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“The History of Rock ’n’ Roll in Ten Songs”
A book by Greil Marcus
As Rolling Stone’s first album reviewer, Greil Marcus had few peers and one major precursor: Ralph J. Gleason, who cofounded that magazine, wrote a column for it, and covered popular music for the San Francisco Chronicle and Ramparts magazine. Ranging effortlessly over jazz, blues, folk, pop and rock, Gleason made his difficult craft look easy. Along the way, he wrote liner notes for comedian Lenny Bruce’s albums, testified in Bruce’s San Francisco obscenity trial and landed on President Nixon’s second Enemies List — the only music journalist to achieve that honor.
When Gleason died suddenly in 1975, Marcus wrote his obituary for The Village Voice. By that time, Marcus had left Rolling Stone and recast himself as a cultural historian. That transition began with the book “Mystery Train: Images of America in Rock ’n’ Roll Music” (1975), now in its fifth edition. In a series of loosely connected essays, Marcus claimed that the music of Elvis Presley, the Band, Sly Stone and Randy Newman seemed to “crystallize naturally in visions and versions of America: its possibilities, limits, openings, traps.” The language was pointed — Howlin’ Wolf’s best records, Marcus noted, “came on like three-minute race riots.” The book was an attempt “to broaden the context in which the music is heard: to deal with rock ’n’ roll not as youth culture, or counterculture, but simply as American culture.” In addition to assessing individual artists and their work, Marcus’ purpose was to “discover whose America we are living in at any moment.”
“Mystery Train” helped make the study of popular culture respectable. It did so in part by drawing on Marcus’ graduate training at UC Berkeley. His teachers there — especially Michael Rogin, Jack Schaar and Norman Jacobson — were political scientists by training, but they introduced him to the broader sweep of American history and culture, and it’s a rare Marcus book that doesn’t somehow connect popular music to Melville, Twain, Tocqueville or Puritan theologian Jonathan Edwards. Now, many books later, Marcus writes a column for the literary magazine The Believer, teaches at the New School in New York City and lectures occasionally at elite universities. Despite his academic training and position, he puts little energy into instructing or persuading his readers. Instead, he spins a web of associations around specific songs and flashes across eras and cultural forms in search of connections. His goal isn’t to explain or decode these songs or even to understand their power to thrill him. Rather, he tries to re-create in prose how it might have felt to perform them. His books aren’t known for their reference value; one can plow through long stretches of his work without learning anything except a new way to read.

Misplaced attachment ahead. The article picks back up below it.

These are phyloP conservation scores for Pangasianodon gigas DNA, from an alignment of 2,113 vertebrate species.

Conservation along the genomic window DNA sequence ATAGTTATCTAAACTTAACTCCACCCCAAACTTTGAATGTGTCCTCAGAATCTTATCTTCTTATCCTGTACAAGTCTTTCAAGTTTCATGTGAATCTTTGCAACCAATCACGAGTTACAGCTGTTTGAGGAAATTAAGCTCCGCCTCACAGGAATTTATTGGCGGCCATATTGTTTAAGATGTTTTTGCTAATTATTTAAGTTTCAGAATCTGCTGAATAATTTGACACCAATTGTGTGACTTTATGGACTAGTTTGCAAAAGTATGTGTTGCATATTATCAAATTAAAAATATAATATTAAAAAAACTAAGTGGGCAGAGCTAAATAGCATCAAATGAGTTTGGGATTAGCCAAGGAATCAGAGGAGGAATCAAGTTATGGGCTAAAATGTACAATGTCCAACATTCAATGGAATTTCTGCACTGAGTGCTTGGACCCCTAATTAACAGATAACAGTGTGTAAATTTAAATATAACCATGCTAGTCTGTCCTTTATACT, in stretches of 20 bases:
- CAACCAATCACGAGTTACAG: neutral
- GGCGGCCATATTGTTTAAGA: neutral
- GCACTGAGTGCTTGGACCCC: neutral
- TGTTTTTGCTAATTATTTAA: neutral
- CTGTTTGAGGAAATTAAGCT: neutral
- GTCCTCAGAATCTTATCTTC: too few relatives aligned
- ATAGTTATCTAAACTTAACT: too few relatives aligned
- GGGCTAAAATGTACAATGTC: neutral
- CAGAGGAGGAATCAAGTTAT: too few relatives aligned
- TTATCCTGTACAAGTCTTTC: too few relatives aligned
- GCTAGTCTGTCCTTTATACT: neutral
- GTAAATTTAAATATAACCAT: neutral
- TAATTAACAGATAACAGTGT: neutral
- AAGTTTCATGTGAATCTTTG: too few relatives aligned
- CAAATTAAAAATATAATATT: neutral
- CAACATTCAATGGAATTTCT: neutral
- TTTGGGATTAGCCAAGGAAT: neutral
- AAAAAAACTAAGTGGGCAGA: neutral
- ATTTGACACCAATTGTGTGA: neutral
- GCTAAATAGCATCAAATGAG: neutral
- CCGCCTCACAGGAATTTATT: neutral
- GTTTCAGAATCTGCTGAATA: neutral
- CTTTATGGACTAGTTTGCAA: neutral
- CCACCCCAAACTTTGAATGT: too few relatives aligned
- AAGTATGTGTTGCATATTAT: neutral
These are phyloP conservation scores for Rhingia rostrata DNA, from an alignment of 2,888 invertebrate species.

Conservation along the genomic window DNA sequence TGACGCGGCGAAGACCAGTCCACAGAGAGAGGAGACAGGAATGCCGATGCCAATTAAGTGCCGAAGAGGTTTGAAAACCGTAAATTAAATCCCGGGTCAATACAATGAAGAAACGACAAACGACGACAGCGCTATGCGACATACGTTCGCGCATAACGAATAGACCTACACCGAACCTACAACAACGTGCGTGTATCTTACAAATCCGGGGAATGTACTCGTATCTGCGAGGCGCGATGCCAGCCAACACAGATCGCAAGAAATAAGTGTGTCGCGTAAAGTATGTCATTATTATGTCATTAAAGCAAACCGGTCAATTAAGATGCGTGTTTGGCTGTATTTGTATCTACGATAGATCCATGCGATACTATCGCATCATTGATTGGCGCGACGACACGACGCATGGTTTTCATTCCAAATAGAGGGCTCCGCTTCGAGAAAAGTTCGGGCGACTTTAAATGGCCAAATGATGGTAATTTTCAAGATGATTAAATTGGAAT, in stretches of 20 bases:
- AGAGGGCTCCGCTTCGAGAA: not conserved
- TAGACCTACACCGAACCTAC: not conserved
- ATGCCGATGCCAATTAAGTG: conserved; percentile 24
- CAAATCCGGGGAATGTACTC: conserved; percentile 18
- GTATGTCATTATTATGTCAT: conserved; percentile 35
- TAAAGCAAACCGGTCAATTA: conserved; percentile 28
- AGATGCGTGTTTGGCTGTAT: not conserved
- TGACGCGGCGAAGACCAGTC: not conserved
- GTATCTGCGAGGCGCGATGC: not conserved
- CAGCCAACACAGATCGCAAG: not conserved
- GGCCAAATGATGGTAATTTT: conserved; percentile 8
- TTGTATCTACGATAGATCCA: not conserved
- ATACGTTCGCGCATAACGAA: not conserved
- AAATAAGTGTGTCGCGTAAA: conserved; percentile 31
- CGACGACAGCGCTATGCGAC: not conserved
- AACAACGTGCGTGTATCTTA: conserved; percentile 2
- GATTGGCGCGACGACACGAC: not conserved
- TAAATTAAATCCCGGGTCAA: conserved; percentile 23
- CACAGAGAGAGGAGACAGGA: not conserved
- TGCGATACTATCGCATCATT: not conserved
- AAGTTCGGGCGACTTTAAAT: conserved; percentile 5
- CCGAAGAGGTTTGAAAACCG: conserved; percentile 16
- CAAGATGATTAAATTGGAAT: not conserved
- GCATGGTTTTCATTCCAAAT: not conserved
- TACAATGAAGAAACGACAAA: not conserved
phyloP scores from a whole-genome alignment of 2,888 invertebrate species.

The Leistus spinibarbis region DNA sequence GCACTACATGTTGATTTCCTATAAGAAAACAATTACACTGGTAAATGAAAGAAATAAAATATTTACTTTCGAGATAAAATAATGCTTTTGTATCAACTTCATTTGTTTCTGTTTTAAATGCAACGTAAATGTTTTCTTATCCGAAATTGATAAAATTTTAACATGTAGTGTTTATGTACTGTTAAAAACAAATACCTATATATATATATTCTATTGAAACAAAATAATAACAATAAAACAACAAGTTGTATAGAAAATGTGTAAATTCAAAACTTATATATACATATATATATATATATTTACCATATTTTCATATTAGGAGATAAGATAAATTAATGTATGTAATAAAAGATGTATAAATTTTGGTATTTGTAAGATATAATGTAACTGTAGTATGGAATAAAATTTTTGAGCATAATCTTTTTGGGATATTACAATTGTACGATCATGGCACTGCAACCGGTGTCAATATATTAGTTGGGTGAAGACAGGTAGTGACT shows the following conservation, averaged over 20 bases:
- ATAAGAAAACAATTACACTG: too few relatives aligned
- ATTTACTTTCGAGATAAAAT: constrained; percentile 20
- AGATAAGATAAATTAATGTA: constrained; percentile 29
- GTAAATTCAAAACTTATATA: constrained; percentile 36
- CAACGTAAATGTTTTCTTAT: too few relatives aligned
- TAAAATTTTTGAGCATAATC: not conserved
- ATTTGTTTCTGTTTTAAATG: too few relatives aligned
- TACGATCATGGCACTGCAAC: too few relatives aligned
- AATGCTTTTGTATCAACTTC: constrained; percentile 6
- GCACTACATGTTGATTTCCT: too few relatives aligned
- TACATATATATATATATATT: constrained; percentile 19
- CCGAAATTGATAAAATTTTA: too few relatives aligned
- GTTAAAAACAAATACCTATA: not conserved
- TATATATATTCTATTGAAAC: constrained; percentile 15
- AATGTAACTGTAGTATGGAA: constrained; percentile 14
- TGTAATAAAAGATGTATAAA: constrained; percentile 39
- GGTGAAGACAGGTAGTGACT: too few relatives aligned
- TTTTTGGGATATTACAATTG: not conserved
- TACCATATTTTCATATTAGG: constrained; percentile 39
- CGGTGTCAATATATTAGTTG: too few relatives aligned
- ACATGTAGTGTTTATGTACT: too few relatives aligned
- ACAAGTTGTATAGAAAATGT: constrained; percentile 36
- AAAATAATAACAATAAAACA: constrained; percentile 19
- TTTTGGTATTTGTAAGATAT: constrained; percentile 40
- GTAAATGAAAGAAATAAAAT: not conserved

Nor is Marcus’ associative style built for the long haul. His longest work, “Lipstick Traces: A Secret History of the Twentieth Century” (1989), labored to connect the Sex Pistols to the European avant-garde tradition that claimed Marcus’ attention in the late 1970s and early 1980s. As usual, his politics were close to the surface. He recently described “Lipstick Traces” as his Reagan book and left no doubt about how he regarded his fellow Californian. “I hated Ronald Reagan. … I hated what he did to this country and I hated what he stood for. And I couldn’t bear to look at the country — to seriously, intellectually, grapple with it, critically — in those years.” He later regretted turning his attention away from the American scene during that critical period.
“Mystery Train” and “Lipstick Traces” established Marcus as a shrewd cultural observer, but “The Old, Weird America” (1997) remains his most compelling work. It traced the 1967 Basement Tapes of Bob Dylan and the Band to an “invisible republic” rooted in a southern, agrarian and largely occluded American past. Marcus noted that Harry Smith mapped that terrain in “The Anthology of American Folk Music” (1952), which helped launch the folk revival of the 1950s and early 1960s. Riffing on San Francisco poet Kenneth Rexroth’s notion of the “old, free America,” Marcus probed the anthology’s influence on Dylan’s sensibility and collaboration with the Band. But the influence didn’t stop there; several parts of Todd Haynes’ kaleidoscopic film about Dylan, “I’m Not There” (2007), seemed to grow directly out of the book.